For many, many years, I owned and maintained my own, private zoo.* I fed and watered the creatures in it, occasionally neglected them, moved them from place to place, and when their population threatened to explode, I took out a large quantity and killed them. That’s what, in a nutshell, every baker does with their sourdough starter. A sourdough starter is a SCOBY: a Symbiotic Culture of Bacteria and Yeast; a complex colony of living creatures. It’s also what bakers … click below for more!
Okay, I’ll admit I’m a gadget-loving guy. I am easily seduced by devices that have buttons, programming, switches, dials, and LED displays. And if they’re kitchen devices, I’m even more vulnerable to their siren song. Walk through a store display of Instant Pots, pressure cookers, stand mixers, panini presses, pasta makes, air fryers, or convection ovens, and my knees grow weak. I start to hyperventilate in the appliance aisle of a box store, touching the displayed appliances in an unseemly … click below for more!
I recently hunted through my cookbooks and online for a simple recipe to make a potato-onion bread in my breadmaker machine. While I found quite a few recipes for potato bread, and others for onion bread, I didn’t find any that merged the two. I collected a lot of recipes and got some good ideas for loaves, but nothing was exactly what I wanted to make. So I decided to tweak a recipe from the 300 Best Canadian Bread Machine … click below for more!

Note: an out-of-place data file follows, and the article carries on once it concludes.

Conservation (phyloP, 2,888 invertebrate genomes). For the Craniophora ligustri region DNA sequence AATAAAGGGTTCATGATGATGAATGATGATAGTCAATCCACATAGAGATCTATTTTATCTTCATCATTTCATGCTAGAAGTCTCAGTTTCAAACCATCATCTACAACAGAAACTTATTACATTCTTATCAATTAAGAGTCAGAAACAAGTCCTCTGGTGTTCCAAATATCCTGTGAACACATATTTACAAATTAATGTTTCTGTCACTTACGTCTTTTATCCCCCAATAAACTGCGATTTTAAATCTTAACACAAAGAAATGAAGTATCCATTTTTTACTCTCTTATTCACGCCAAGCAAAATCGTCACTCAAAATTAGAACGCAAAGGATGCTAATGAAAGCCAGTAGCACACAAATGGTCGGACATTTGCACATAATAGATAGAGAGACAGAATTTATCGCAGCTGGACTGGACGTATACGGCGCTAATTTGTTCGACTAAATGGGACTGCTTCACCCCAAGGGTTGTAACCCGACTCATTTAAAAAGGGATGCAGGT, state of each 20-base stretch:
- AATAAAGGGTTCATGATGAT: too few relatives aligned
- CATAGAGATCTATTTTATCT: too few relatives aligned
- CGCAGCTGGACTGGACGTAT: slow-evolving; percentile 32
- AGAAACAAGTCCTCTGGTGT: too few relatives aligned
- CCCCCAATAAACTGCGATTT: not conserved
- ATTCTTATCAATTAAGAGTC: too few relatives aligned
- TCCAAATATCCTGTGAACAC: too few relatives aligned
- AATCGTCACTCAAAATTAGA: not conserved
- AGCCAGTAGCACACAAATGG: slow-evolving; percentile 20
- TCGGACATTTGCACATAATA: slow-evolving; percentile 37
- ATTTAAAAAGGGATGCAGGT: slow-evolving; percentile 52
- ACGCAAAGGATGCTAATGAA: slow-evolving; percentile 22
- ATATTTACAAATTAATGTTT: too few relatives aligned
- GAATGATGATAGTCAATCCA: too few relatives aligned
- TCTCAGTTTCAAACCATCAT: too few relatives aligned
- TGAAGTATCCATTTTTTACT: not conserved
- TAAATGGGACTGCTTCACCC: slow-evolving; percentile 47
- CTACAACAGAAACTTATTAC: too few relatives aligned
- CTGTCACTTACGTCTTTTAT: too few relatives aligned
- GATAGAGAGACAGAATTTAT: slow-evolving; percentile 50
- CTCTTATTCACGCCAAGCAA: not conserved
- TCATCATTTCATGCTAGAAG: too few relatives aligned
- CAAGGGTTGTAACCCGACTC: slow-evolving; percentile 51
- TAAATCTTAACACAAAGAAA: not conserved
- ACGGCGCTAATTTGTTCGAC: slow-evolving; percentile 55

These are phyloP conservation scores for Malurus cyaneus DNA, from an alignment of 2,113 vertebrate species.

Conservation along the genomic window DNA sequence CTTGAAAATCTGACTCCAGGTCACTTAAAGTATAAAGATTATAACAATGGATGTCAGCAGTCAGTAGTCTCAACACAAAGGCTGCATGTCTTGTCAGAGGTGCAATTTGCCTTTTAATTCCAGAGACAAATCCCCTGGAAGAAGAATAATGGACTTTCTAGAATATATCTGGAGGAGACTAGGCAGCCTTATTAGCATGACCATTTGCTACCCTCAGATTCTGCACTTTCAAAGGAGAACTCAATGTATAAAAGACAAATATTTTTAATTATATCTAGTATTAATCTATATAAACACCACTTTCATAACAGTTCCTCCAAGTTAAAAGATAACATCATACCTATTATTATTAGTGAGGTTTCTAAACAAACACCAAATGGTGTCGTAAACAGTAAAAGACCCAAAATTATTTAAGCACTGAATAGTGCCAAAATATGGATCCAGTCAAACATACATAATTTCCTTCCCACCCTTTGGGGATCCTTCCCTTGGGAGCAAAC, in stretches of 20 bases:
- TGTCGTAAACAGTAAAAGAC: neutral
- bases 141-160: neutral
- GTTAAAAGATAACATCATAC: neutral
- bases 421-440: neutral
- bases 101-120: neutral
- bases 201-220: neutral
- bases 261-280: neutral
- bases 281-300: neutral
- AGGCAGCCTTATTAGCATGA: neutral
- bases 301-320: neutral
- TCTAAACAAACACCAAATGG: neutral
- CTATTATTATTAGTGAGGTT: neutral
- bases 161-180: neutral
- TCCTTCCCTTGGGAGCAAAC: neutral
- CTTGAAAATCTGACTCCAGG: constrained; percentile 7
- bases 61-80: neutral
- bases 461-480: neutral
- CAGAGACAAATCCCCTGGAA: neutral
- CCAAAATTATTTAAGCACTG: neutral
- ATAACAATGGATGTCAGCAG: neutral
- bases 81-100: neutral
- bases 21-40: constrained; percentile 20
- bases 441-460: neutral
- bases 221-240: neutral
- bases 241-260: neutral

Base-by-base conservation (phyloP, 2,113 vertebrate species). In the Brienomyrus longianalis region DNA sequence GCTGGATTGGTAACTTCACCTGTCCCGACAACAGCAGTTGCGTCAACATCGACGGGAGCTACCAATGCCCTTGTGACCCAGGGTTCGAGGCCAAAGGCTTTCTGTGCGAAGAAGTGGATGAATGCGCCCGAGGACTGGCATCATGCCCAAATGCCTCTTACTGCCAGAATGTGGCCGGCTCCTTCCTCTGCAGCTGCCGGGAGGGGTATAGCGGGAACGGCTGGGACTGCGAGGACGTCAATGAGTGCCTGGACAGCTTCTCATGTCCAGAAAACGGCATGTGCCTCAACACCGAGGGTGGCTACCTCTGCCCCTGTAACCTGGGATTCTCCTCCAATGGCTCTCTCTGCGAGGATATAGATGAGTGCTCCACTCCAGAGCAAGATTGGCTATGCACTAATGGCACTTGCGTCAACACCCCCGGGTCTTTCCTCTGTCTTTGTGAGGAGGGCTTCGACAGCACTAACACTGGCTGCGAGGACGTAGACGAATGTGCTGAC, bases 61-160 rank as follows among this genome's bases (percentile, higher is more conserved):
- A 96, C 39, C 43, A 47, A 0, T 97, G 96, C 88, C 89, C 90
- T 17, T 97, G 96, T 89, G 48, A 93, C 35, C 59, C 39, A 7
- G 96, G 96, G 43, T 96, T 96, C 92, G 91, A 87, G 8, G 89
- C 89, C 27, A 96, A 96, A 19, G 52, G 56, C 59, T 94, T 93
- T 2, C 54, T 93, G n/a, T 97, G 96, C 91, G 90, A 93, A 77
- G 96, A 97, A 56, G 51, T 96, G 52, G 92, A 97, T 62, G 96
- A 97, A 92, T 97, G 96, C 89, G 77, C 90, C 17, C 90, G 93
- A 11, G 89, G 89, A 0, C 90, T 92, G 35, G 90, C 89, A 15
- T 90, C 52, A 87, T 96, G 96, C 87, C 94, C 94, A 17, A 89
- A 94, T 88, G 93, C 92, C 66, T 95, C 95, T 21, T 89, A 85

Longtime readers here know that baking bread is one of my passions (Susan might call it an obsession, one of my many), but I’m also I’m a reasonably competent cook (not as good as Susan, but I try…); I make my own fresh pasta and my own pizza, among other dishes. Of late, I have been branching out into new areas. None of them are terribly challenging, but they are new things for me to learn. And being retired, keeping … click below for more!
Among my shelves of books on baking bread by hand, is a smaller selection of books about using a bread machine to craft loaves and other items. I admit I’ve been somewhat lax in my creative uses of the bread machine, using it only to bake somewhat plain, whole loaves when I wasn’t up to or able to bake one entirely by hand. The results, I also admit, have been somewhat mixed, in large part because I tend to experiment … click below for more!
Making bread is a small passion of mine, has been for many years as readers here will know*, although the results of my efforts do not always match my optimism. It’s always a bit of a guessing game what will result when I put the dough in the oven. That doesn’t stop me from trying, though, and I thoroughly enjoy the tactile process of making the bread, even if the end result is occasionally more brick-like than loaf-like. There’s something … click below for more!
Longtime readers here know that before my surgery last summer, along with my pasta making I was an avid, if not always entirely competent, baker. I mostly made bread from “scratch” but sometimes for convenience used an electric bread maker. I made all sorts of bread in previous years, including soda (“quick”) breads, as well as the occasional scone, tea biscuit, and muffin. I’ve always looked upon my baking (and cooking in general) as a sort of living chemistry experiment. … click below for more!